6 Collins Street
November 12, 1850
10 Armiston Place
My dear sisters,
I wrote to Robert of my arrival aout six weeks ago which I suppose you have heard of – I had a most delightful passage and enjoyed myself on the ocean very much – had the best of health all the time and landed here safe and comfortable. I have now been about six weeks here and like the place very much – the people have none of that stiffness and coldness of the old country about them, but all being so far away from home they have a warm feeling towards each othere and are being free and hospitable to a great extent. Every kind of provision being so cheap, people think nothing of entertaining each other and out of town in the bush things are carried on in quite the primitive style – you might fancy yourself in the patriarchal age everyone is glad to to entertain strangers. I am well pleased indeed with Melbourne, quite a different place from what I thought it would be, everything civilised, the shops do not disgrace London and the public buildings you have samples of in the letters which I send you all and you must say they are first rate. No doubt there are many things rather ruff, but still it is a most surprising place in the manner in which it has got on. I take long walks every morning and as soon as you are outside the town then you see nature in its pure style. Parrots of all sorts chatter away on the trees and there is one kind they call the laughing jackass that you can scarcely tell from the voice of a human being, it roars and laughts as soon as any one appears and then the others chatter to it. The magpie is the most celebrated bird for talking here – they go about tame; my back yard joins a neighbour’s and are often three or four of them chattering away together when I go out.
Everybody has got goats here and the large cockatoos of all colours, perched on poles at lots of the doors in the street. The wagons and carts are all drawn by oxen and when they come down from the country with the wool there will sometimes be twenty teams following each other, each having twelve or fourteen bullocks pulling them along – the bullock drivers with their blue frocks and big straw hats shouting their strange cries, with the tinkling of the bulllock bells hung around the yoke – a few natives with their opossum skins pinned around them, their black curly hair, with a whole host of dogs at their heels, make the scene rather picturesque to one who has lately left Cornhill and Cheapside.
But mind, altho’ there are many things ruff, still there is a strong struggle going on for civilisation and improvement. There are more churches and scientific institutions with literary reunions than is to be found in any town in England for the same population. People are dressed in the latest style of fashion and you will see more well dressed people in church than is to be seen anywhere at home.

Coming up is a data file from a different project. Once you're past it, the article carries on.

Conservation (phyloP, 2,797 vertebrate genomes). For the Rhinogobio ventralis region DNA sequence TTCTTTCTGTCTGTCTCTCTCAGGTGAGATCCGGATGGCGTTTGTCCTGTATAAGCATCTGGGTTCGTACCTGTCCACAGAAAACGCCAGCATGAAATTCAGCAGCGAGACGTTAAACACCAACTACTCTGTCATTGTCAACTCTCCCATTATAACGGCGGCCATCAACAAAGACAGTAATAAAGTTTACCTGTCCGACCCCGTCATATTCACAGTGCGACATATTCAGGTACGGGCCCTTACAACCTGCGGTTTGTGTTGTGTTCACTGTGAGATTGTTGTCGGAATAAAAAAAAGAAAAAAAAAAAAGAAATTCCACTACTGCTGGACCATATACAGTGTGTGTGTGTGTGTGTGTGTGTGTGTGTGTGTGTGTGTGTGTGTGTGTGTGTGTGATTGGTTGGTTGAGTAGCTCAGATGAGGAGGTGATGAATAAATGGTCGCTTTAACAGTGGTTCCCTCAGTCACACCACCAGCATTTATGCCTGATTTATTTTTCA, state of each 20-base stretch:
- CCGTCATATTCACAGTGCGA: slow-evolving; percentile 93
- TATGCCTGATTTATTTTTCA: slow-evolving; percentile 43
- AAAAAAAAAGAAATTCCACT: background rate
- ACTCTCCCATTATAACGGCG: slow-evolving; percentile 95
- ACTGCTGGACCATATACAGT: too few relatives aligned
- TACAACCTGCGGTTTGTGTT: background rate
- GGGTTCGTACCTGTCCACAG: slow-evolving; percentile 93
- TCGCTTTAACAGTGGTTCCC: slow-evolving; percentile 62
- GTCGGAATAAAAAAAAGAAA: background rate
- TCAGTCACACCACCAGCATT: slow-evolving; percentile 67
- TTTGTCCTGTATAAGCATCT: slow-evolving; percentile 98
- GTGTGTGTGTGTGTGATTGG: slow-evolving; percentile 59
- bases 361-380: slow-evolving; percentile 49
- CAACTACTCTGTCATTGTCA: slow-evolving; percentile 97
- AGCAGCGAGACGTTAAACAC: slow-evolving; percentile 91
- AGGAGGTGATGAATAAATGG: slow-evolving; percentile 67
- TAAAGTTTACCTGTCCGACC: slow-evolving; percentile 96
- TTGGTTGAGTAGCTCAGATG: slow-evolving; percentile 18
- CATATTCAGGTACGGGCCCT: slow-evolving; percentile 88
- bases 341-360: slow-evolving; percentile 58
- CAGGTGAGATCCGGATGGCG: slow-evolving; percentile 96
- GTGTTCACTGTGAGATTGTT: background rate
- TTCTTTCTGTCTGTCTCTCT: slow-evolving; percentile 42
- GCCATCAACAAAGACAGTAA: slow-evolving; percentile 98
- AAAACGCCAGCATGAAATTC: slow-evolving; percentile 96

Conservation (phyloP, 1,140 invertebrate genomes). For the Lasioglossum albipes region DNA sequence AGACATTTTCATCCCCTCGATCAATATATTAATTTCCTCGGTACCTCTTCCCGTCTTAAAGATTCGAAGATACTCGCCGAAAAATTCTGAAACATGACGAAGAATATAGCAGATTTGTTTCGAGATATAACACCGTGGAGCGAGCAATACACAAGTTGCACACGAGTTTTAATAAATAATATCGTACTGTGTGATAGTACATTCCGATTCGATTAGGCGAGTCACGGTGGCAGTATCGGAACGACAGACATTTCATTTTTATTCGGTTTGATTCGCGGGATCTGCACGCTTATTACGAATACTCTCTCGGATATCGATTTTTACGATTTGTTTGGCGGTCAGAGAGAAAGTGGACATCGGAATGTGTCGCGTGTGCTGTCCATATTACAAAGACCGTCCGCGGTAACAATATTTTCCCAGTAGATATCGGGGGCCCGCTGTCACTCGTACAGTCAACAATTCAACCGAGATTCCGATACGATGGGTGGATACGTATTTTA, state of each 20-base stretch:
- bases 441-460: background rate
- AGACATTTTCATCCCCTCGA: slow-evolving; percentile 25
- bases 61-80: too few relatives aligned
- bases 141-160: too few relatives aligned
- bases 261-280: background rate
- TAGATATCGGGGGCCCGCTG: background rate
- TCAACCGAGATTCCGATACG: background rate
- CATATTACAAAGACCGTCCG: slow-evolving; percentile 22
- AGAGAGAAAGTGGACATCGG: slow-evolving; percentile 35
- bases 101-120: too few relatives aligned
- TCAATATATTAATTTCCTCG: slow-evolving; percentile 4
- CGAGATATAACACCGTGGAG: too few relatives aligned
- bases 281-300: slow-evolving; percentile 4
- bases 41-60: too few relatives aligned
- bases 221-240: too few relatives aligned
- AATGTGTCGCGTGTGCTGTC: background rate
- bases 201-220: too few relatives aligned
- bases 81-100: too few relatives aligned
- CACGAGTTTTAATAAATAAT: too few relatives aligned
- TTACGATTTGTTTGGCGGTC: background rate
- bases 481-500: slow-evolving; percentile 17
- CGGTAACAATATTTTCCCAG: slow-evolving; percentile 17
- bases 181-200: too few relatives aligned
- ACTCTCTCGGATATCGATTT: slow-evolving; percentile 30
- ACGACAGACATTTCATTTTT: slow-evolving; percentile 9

It is a splendid place this for the working people; ordinary tradesmen like carpenters and masons get two guineas a week, and shepherds and bullock drivers their board and lodgings and thirty pounds a year. No-one need starve here and there is full employment for everyone one that likes to work and every one does well, it is one of the most thriving places in the world.
I have been very comfortable since I arrived here and although I am living rather ruff and in thorough bachelor style I get on very well. Everybody is kind and free and I go a -visiting every night after shop shutting if I choose. I have no lack of acquaintances and that of the best sort. It is beginning now to be awful hot and for a few hours in the middle of the day it is actually roasting, when I am writing this the thermometer in my window is 135 degrees, but you have no idea of what this heat is in England.
I hope my Jessie and Robert still come to spend Saturday with you and I have no doubt you will all be kind to them till I come back, when I shall not forget you. A few years soon pass by and when I return I shall tell you all my travels and spend some happy weeks with you.
I have had two letters from Jessie and I sincerely hope that nothing will ever occur again to mar the friendly feeling that used to exist amongst us all. We will all be happy and in future years obliterate by our domestic happiness all past conduct. I know your warm hearts and ask them for Jessie, she must be dull and lonely at times, and melancholy thoughts must sometimes come, but you will do all you can I am sure for my sake to make her happy and cheer her spirits till I come back.
Wishing you every blessing and hope you will each write to me a long letter with all the news of the family and all that is going on.
Your affectionate brother
In the hurry of posting my last letter this was left out. I hope you will excuse my neglect this time. Thos.